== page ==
We study the evolution of our immune system: its genesis, subsequent natural history, and trajectory into the future. We investigate how the adaptive system was built upon the extant innate system at the molecular, cellular, tissue, organismal and population levels.

The Criscitiello Lab studies immunology and evolution. Most of our research focuses on the early natural history of the vertebrate adaptive immune system, with particular attention given to the genetics of lymphocyte antigen receptors, mucosal immune mechanisms in the gut, antigen presentation and invertebrate innate immunogenomics.

Student Highlights



Current Projects

Photo: Joseph Thomas. Nurse shark (Ginglymostoma cirratum).

Sharks represent our most distant cousins that share our adaptive immune system of immunoglobulins, T cells, and an adaptive response with specificity and memory. The Comparative Immunogenetics Laboratory uses this and other species to learn the immune system’s past and how it can best be used in the future.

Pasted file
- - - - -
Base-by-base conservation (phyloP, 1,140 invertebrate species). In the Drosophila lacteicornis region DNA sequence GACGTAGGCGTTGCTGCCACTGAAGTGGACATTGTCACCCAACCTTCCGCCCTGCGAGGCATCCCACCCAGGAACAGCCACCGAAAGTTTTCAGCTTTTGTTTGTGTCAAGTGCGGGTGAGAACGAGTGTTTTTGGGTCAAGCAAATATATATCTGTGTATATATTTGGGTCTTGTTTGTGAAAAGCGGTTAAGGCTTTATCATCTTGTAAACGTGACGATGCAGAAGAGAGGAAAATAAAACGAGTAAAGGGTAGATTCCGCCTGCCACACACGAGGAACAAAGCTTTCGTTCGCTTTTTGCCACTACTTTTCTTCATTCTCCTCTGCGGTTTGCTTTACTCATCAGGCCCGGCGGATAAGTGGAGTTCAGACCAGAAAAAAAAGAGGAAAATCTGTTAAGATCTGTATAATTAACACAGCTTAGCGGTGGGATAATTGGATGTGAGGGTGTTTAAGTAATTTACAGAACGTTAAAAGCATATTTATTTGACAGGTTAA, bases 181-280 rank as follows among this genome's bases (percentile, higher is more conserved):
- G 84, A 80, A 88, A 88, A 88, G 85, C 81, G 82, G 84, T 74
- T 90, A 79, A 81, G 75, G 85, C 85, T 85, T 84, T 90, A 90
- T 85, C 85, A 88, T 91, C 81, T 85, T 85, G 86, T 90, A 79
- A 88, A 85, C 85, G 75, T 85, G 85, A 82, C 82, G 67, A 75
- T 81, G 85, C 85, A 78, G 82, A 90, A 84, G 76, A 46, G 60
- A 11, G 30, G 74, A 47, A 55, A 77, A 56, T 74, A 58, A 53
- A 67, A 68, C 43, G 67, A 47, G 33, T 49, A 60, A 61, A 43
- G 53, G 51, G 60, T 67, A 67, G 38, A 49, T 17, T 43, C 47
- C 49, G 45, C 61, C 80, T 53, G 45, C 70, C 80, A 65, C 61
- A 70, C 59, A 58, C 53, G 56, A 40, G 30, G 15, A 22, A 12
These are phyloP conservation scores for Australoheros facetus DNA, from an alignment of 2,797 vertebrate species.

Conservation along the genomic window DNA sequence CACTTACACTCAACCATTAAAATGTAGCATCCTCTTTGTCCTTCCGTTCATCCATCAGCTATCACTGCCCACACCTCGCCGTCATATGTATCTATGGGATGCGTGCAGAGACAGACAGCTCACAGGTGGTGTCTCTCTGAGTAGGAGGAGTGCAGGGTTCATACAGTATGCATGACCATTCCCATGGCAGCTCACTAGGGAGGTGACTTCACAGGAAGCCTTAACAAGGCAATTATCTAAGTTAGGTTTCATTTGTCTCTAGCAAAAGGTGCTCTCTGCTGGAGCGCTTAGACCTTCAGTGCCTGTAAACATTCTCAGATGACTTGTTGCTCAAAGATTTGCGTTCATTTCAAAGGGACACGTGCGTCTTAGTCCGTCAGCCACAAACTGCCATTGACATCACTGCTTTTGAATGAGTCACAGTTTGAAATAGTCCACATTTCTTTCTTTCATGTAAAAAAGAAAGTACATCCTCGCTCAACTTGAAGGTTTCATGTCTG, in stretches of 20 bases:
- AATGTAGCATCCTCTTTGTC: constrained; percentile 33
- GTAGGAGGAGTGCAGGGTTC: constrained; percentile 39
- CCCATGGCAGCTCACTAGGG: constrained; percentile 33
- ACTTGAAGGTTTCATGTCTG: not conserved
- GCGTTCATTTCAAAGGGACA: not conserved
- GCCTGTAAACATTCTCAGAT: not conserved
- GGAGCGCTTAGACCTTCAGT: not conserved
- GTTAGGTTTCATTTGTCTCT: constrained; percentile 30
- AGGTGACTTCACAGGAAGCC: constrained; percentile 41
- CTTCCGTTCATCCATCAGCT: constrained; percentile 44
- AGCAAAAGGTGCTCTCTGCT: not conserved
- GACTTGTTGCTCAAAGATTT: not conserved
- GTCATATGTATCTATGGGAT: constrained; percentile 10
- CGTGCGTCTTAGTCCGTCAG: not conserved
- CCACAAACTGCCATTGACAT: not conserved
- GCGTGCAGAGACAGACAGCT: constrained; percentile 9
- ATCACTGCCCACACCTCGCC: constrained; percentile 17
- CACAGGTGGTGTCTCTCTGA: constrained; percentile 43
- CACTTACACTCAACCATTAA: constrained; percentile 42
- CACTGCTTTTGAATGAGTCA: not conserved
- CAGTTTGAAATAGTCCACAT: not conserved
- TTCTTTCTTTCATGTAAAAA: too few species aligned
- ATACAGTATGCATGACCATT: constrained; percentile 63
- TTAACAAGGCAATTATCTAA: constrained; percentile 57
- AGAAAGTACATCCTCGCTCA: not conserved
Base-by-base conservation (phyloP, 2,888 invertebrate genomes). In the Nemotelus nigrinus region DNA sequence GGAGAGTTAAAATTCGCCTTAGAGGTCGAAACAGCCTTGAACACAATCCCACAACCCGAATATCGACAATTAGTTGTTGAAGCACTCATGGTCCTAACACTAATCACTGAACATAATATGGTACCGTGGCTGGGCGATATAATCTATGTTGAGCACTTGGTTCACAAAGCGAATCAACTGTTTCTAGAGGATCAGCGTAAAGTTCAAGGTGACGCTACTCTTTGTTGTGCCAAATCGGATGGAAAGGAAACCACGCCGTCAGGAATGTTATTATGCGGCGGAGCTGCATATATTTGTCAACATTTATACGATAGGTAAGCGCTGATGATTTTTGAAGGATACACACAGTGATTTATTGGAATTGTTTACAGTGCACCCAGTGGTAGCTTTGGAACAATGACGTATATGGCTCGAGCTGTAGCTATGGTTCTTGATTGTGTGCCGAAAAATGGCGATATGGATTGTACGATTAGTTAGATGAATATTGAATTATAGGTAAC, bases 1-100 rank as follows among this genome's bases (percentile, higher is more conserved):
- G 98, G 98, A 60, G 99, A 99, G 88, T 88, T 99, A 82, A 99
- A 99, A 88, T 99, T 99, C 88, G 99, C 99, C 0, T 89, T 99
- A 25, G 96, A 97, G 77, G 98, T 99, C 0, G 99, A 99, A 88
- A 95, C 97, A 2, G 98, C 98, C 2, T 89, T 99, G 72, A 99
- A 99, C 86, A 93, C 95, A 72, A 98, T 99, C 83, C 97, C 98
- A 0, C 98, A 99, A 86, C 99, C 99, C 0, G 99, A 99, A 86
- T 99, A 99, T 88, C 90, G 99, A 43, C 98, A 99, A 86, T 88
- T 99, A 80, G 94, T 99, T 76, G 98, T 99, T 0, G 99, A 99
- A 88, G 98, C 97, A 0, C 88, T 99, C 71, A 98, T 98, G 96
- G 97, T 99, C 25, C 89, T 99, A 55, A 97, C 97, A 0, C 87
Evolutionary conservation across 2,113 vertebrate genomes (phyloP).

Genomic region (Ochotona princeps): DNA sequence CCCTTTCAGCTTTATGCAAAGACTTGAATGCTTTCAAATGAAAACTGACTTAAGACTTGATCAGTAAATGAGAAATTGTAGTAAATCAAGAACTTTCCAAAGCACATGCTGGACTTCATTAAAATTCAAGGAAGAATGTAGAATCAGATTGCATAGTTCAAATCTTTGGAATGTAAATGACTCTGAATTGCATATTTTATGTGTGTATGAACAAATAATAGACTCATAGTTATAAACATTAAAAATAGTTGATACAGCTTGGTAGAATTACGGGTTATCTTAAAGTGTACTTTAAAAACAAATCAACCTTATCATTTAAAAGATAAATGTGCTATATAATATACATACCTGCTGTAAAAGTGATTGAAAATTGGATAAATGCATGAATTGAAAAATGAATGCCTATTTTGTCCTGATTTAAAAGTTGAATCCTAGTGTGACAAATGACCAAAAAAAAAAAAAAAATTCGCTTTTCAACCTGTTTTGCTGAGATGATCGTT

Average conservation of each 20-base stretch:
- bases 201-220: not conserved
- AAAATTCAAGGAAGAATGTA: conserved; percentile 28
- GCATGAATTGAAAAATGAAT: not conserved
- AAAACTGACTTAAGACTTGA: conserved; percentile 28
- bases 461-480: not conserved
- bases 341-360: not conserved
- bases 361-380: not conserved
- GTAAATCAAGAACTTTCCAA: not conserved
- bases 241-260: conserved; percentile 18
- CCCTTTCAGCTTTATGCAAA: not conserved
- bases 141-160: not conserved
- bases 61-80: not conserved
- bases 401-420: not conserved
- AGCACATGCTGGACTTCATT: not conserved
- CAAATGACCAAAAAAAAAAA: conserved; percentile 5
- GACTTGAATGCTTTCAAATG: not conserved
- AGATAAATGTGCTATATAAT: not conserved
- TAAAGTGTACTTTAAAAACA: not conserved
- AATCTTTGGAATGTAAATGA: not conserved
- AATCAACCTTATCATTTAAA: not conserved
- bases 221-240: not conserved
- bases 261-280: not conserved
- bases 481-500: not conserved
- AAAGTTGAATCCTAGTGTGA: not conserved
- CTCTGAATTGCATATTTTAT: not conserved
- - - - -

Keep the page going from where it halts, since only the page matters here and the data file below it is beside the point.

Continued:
• Evolution of RAG and AID diversification mechanisms for lymphocyte repertoires
  • Use of diverse antibody structures for novel antigen recognition
  • Natural history of primary and secondary lymphoid architecture
  • Assisting biomedical engineering teams in high-throughput repertoire analysis and synthetic immune tissues
  • Use of non-canonical amino acids and post-translational modifications in immunity
  • Natural history of loci important for innate and adaptive immunity